Yet there are scholars who are profoundly dissatisfied with such definitions and even seek to reverse the relative positioning of gender equality and gender equity as outlined above. This dissatisfaction appears to stem primarily with their fundamental problem in accepting Western notions of “human rights“ as a universal good, linking them with specifically western philosophies of individualism and liberalism. “Equality between men or even between women in certain circumstances may be iniquitous…we need to politicize equality and develop an equity framework that enables us and our various societies to address the needs of people –men and women- in an equitable way, bearing in mind the differential impact of race, class, age and other constraints on power relations“.  Thus it is argued that equality, as discussed above, is part and parcel of the wider discourse of human rights and is appropriated as such by various Western (and Australian (!)) development institutions and agencies, and that furthermore it is one of the set of `particularistic normative standards` which cannot be neutral or universal, but are historically and culturally western notions. Not that that need lessen its effectiveness and value, as is further argued in the same article.
Indeed, there seems to be a conscious move away from the loaded term of gender equality and towards gender equity as a more value-neutral and useful concept in, for example, the selection of articles presented in Women and Gender Equity in Development Theory and Practice. As shown by Jaquette and Summerfield, the concept of gender equity remains relevant, though perhaps no longer as part of a purely WID discourse. The concept retains its socioeconomic connotations, as in the article “Gender Equity and Rural Land Reform“ which discusses the implications of land reform in rural China for women, the progress made and the shortcomings still to be met. In this article, the term gender equity is used to refer to the equitable or otherwise treatment of women and men under the law as regards farm property rights.
I have arrived at the conclusion that while the gender equality is generally taken to encompass a broad spectrum of rights and opportunities, and thus is attractive to institutions, for this very reason it may provoke the hostility or be otherwise inutile to scholars who wish to focus on specific aspects of gender relations in development. In contrast, the term gender equity has specific socioeconomic underpinnings which could lend it a sharper, more concentrated and less value-laden beam, which is why scholars exploring issues as diverse as the tension between universalism and cultural relativism, to the impact of specific land reforms on gender relations in rural China, have preferred the term gender equity to equality.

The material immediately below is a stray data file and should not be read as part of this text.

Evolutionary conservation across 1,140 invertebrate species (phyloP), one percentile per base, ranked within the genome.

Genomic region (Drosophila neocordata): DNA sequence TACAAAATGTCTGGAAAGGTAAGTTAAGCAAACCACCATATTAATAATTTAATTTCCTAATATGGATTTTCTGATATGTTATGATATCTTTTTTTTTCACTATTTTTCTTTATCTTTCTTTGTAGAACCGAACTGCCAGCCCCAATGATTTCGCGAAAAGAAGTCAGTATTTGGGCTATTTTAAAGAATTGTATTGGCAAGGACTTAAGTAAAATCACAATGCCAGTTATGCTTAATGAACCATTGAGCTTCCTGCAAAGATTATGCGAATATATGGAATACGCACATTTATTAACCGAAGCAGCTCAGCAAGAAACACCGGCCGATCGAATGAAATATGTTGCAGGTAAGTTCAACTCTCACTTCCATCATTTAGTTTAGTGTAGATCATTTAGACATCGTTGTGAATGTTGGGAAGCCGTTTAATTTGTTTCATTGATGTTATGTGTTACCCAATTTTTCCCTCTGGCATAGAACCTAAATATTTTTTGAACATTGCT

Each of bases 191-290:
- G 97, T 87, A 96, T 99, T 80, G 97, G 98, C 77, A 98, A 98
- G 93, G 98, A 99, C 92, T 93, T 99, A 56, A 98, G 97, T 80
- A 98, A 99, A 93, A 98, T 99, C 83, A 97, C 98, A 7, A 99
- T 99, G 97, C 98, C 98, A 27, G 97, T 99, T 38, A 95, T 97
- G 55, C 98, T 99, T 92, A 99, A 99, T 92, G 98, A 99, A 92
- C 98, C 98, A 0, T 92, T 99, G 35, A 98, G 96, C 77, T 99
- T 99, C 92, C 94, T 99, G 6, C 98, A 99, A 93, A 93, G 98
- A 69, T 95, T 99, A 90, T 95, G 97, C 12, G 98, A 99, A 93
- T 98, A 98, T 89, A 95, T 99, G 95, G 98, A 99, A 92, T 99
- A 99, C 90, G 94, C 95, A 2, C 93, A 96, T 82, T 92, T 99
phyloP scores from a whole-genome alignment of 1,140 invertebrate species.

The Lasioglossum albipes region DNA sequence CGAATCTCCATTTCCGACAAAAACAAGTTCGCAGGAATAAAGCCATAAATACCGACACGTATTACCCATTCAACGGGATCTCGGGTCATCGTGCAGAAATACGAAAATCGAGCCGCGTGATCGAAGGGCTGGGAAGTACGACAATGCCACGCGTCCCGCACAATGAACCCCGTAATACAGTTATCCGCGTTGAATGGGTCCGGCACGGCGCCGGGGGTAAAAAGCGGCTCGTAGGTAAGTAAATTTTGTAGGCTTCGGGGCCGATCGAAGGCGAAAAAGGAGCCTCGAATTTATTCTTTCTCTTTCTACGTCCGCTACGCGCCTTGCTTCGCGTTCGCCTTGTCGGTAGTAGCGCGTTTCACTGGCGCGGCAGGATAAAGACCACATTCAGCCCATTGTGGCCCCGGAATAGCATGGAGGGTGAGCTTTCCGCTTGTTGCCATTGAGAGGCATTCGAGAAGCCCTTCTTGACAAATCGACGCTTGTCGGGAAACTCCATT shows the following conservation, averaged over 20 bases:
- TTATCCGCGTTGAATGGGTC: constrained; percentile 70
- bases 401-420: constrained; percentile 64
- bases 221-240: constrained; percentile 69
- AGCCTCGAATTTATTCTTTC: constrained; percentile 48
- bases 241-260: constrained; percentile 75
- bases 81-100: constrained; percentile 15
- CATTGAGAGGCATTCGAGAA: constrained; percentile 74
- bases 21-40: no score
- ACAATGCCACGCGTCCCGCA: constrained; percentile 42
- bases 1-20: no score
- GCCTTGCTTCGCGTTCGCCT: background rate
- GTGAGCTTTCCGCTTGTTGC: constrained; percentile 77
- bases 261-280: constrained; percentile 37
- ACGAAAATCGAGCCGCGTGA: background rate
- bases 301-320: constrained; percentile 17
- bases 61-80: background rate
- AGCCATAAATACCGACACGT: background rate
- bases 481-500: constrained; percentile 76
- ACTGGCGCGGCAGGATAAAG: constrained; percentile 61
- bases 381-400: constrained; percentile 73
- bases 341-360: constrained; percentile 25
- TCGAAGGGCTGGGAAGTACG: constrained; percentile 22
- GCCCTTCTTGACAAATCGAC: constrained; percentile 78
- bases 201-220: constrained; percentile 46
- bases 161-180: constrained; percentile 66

For full discussion of this distinction, please refer to Mosse, Julia Cleves (1993) Half the World, Half a Chance. Oxfam: Oxford.
 Convention on Elimination of All Forms of Discrimination against Women, UN, 1979. Electronic version available at: http://www.un.org/womenwatch/daw/cedaw/text/econvention.htm
 Jain, D., & United Nations. (2005). Women, development, and the UN : A sixty-year quest for equality and justice. Bloomington: Indiana University Press. p. 88
 Goetz, Anne and Sally Baden (1998) “Who needs [sex] when you can have [gender]: Conflicting discourses on gender at Bejing” in Cecile Jackson and Ruth Pearson, eds. Feminist Visions of Development: Gender analysis and policy, p.22
UN Millennium Project 2005. Taking Action: Achieving Gender Equality and Empowering Women. Task Force on Education and Gender Equality. p.30
 World Health Organization (2001) Transforming health systems: gender and rights in reproductive health. Geneva
 Equality for Women, World Bank, 2003, see p.134
 Razavi, Shahrashoub and Carol Miller (1995) From WID to GAD: Conceptual Shifts in the Women and Development Discourse. Geneva: UNRISD (Part II: Rethinking Women in Development pgs 12 – 32). p.20
 Ibid, p. 26, p. 29
 Moser, C. (1989). Gender planning in the third world: Meeting practical and strategic gender needs. World development (pp. 1799). Great Britain: Pergamon Press. p.1118
 Jain, p. 57.
 Ramphele, 1997, `Whither feminism` p. 36 in Transitions, Environments, Translations:feminism in international Politics, edited by J.W. Scott. New York: Routledge. quoted in Scott, Joan Wallach (2000) “Some Reflections on Gender and Politics” in Myra Marx Ferree et al. (eds.) Revisioning Gender. Sage: London. p.87
 Ibid. p.87
 Ibid. p. 88
 Jaquette, J. S., & Summerfield, G. (Eds.). (2006). Women and gender equity in development theory and practice : Institutions, resources, and mobilization. Durham, N.C.: Duke University Press